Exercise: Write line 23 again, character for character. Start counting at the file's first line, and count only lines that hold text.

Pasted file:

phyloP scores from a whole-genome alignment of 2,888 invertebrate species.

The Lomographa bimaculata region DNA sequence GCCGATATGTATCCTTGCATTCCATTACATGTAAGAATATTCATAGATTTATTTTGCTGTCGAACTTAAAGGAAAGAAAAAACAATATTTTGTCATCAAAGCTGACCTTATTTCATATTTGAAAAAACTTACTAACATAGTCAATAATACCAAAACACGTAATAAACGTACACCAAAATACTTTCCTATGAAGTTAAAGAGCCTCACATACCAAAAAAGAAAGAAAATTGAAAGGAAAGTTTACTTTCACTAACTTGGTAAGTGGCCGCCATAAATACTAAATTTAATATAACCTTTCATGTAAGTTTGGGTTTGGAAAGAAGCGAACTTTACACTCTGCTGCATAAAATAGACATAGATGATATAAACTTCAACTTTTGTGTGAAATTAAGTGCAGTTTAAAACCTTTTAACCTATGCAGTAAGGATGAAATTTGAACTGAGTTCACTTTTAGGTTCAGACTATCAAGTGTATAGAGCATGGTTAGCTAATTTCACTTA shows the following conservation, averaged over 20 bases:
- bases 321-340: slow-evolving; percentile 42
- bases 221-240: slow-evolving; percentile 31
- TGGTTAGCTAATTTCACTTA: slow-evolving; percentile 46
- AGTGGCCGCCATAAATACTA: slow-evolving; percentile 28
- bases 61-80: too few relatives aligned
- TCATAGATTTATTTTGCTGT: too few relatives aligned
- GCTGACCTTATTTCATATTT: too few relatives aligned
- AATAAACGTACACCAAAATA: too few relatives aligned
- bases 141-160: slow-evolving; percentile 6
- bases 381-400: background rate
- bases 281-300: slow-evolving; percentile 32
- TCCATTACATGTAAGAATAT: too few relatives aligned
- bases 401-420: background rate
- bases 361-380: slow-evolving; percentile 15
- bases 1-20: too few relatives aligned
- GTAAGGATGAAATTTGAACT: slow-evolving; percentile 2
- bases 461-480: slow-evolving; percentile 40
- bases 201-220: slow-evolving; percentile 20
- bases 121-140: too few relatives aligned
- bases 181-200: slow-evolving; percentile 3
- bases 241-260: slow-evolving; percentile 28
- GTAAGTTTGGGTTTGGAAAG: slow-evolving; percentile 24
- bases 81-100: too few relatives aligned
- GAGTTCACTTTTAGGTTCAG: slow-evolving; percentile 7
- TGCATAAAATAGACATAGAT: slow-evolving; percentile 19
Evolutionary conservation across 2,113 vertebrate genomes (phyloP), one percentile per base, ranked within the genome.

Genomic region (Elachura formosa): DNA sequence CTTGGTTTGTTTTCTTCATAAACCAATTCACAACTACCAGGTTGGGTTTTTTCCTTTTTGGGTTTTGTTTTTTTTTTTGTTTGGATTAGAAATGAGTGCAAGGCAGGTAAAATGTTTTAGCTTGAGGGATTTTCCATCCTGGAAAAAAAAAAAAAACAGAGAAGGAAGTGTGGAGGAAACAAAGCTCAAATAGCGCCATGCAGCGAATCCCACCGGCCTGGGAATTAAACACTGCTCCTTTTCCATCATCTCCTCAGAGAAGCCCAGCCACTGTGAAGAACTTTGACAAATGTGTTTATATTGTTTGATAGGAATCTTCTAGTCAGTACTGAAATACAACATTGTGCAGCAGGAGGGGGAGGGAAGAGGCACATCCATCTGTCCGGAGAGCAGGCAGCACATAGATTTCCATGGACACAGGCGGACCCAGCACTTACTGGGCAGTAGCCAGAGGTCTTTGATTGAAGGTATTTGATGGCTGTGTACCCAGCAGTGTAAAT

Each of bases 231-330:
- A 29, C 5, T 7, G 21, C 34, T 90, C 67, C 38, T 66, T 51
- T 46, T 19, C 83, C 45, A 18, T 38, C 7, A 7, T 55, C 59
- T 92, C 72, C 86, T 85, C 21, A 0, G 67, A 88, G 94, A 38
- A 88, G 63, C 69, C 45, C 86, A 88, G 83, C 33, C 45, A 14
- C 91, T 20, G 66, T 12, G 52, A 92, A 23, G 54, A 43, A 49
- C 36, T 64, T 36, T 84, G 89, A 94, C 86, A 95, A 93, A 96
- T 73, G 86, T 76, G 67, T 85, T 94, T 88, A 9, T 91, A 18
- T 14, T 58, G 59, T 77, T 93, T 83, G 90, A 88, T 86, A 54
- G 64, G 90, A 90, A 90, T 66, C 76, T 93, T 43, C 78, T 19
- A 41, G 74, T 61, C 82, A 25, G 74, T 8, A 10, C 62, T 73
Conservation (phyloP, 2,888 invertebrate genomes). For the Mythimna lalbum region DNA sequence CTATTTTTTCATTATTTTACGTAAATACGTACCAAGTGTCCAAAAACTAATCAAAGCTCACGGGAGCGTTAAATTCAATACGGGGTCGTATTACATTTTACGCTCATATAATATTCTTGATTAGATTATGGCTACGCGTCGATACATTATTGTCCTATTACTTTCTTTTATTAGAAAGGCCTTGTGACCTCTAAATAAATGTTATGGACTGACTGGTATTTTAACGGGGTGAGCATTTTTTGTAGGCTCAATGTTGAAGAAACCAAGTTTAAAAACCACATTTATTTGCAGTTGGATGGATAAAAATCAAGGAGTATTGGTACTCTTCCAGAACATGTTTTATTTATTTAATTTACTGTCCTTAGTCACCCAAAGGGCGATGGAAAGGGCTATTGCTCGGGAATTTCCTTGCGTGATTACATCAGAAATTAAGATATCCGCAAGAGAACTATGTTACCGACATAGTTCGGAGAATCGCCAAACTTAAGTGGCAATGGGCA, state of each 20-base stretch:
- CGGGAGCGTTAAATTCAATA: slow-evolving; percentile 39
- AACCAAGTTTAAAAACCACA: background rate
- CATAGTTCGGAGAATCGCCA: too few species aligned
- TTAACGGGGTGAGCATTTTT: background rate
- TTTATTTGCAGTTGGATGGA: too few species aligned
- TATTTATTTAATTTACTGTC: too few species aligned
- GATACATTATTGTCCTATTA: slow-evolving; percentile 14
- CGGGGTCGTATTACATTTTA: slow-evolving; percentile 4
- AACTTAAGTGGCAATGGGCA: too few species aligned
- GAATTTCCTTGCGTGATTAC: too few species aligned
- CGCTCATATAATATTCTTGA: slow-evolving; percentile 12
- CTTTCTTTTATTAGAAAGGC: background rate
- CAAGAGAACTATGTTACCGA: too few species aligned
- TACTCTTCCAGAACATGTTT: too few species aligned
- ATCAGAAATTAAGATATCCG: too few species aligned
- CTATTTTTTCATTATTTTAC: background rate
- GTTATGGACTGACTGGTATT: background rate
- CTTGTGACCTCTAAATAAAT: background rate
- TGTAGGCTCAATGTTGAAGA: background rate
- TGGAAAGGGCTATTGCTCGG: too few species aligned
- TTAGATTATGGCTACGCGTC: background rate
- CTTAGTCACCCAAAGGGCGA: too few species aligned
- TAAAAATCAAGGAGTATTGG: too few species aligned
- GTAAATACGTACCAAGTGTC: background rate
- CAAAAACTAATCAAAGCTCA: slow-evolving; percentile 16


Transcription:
- bases 241-260: slow-evolving; percentile 28